Strengthening emergency preparedness can save lives in mega disasters: WHO

Ten years since the Indian Ocean tsunami killed nearly 200,000 people, countries in the WHO South-East Asia Region have built emergency preparedness and response capacities, and continue to further strengthen them - to save lives in disasters


Dr Poonam Khetrapal Singh, regional director WHO South-East Asia region

"The mega disaster of 26 December 2004, when massive tsunami waves hit six countries in the Region, causing death, destruction and devastation of unbelievable scale, put the spotlight on the need for being prepared to respond to the most unexpected disaster anywhere, anytime. Concerted efforts have since been made, and continue today, to phenomenally increase preparedness and response capacities," said Dr Poonam Khetrapal Singh, regional director WHO South-East Asia region.

WHO South-East Asia Region has developed a set of Benchmarks for Emergency Preparedness and Response which includes standards, indicators and guided questions to measure what is in place for legal frameworks, plans, finance, coordination mechanisms, community capacities, capacity development and early warning.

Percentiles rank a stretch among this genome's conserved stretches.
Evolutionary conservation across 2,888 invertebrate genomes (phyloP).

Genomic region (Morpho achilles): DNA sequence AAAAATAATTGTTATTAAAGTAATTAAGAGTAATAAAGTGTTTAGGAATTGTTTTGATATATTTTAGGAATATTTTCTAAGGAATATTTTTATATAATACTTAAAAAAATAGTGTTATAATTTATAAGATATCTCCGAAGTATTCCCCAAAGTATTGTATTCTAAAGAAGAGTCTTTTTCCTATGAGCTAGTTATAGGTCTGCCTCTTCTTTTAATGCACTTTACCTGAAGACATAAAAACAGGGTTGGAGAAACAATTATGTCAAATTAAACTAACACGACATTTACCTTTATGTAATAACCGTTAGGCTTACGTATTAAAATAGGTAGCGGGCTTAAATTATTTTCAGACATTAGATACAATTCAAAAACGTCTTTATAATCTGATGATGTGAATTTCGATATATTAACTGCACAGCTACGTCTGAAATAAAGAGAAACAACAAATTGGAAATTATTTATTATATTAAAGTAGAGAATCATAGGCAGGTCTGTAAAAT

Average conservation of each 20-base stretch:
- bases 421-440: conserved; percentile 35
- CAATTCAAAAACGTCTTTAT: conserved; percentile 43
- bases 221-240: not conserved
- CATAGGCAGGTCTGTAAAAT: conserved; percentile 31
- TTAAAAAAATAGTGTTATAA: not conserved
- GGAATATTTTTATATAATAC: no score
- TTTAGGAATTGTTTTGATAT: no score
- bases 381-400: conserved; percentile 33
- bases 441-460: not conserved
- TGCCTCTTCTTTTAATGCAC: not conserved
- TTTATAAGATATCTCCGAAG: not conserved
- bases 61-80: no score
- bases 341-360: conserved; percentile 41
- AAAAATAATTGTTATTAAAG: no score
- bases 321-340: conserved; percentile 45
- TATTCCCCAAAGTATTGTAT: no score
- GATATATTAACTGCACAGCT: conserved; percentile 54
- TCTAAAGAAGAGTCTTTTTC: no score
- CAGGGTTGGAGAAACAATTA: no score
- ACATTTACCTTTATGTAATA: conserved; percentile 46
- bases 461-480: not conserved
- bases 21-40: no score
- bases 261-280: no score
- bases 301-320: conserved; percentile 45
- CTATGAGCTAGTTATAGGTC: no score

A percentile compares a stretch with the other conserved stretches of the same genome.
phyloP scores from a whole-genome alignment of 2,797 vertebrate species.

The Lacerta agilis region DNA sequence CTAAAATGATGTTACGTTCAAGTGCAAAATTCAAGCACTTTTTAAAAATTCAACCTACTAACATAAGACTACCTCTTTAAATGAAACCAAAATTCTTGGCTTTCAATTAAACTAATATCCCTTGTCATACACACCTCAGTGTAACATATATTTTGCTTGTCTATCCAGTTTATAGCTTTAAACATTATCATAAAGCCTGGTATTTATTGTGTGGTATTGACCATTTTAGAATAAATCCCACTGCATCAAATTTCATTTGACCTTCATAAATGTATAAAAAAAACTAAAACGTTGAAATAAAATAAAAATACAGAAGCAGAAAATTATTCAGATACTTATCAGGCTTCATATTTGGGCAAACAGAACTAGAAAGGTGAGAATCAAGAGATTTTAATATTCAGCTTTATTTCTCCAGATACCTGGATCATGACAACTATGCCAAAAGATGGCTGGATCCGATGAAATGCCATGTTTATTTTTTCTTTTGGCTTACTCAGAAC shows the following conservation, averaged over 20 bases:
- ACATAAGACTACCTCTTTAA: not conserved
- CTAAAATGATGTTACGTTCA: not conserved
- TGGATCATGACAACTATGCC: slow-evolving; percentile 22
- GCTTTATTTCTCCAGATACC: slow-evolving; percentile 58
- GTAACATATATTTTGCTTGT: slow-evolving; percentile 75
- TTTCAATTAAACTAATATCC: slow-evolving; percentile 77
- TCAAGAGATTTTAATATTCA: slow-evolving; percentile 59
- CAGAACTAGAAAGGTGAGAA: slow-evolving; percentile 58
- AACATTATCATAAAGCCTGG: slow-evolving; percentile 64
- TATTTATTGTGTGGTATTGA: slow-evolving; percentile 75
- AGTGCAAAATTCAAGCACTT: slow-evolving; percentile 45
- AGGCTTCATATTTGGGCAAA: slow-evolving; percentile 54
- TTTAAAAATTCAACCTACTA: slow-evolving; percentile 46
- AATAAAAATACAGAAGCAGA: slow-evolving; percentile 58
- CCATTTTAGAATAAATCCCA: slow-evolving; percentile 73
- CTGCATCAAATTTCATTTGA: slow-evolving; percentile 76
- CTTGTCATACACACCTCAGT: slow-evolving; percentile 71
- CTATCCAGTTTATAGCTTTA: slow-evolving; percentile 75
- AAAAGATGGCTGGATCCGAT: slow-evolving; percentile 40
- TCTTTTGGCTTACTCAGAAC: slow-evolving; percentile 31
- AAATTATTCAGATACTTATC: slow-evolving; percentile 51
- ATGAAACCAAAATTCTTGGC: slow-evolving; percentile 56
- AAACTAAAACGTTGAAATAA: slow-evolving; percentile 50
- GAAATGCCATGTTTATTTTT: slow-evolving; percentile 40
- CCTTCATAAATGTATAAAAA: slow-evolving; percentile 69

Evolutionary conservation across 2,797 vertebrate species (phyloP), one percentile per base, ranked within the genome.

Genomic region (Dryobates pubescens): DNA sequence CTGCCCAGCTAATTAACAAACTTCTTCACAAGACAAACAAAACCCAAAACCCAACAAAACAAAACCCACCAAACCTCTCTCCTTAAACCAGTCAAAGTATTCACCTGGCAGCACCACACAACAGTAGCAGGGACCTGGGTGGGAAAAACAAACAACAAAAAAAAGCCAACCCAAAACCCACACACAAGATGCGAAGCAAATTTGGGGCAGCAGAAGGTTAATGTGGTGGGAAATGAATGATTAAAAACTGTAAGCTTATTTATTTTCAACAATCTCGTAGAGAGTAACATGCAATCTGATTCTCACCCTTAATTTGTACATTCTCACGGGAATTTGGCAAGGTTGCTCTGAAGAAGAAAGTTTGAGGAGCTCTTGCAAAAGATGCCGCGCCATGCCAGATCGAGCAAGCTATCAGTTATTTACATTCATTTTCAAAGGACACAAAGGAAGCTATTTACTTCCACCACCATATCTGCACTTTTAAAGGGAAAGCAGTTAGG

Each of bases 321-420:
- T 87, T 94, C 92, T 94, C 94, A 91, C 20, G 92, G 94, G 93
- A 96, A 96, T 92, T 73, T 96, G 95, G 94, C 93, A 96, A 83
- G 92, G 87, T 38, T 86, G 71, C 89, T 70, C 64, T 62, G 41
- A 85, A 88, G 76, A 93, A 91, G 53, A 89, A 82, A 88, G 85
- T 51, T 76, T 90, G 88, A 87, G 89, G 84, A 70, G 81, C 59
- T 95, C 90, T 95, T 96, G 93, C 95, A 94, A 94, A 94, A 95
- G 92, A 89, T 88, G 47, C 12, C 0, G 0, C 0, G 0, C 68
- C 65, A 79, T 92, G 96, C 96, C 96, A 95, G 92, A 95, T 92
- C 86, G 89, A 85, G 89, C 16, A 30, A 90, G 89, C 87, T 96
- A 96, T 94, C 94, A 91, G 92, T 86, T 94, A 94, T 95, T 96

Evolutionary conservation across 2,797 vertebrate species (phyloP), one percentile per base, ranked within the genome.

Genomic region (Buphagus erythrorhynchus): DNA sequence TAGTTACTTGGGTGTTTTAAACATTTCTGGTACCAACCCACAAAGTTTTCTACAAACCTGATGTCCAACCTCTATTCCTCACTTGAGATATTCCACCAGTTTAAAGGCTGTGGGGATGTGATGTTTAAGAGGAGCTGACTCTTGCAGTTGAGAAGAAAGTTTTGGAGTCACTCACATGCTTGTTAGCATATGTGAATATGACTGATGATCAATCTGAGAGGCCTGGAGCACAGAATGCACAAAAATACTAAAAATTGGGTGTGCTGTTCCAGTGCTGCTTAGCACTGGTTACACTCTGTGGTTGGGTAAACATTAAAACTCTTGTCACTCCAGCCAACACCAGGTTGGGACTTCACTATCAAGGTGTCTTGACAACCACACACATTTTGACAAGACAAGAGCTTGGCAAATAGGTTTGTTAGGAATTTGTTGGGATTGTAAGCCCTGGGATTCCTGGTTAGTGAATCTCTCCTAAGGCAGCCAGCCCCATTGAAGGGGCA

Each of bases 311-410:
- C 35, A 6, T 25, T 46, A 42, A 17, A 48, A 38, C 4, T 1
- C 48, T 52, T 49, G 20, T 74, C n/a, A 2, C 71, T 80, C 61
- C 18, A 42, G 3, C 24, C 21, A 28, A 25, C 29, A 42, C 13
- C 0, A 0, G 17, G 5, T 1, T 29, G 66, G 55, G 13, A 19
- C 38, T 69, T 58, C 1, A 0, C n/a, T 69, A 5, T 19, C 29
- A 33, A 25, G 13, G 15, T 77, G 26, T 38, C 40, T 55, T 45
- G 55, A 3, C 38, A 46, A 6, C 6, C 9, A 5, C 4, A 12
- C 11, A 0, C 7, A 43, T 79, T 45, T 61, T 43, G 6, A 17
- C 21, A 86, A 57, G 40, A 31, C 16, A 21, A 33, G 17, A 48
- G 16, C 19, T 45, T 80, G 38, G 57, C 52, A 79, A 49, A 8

Member countries are using the WHO benchmarks for capacity development and assessment for risk management in the health sector.

WHO has established the South-East Asia Regional Health Emergency Fund (SEARHEF) for rapid and predictable funding of emergencies.

India, Indonesia, Maldives, Sri Lanka and Thailand continue to improve systems they set up with knowledge and tools developed through the lessons from the tsunami.

Even countries in WHO South-East Asia Region, not affected by the tsunami in 2004, are doing so, using the same knowledge.

WHO has been underscoring the importance of investing in health infrastructure that can withstand hazards and serve people in immediate need; the safety of health facilities and the readiness of health workers who treat those affected by emergencies.

Health centres and staff are critical lifelines for vulnerable people in times of disaster.

WHO has also been focusing on measuring preparedness - a sound basis for addressing risk - and identifying and addressing gaps for better emergency preparedness and response.

The WHO Benchmarks and SEARHEF, established after the 2004 tsunami and other initiatives have served well. Disasters in recent years have demonstrated the enhanced response capacities of the Member countries such as during the massive earthquake in Indonesia on 11 April, 2012, which triggered a tsunami alert, ensuring timely evacuation and appropriate community and government response with minimal loss.

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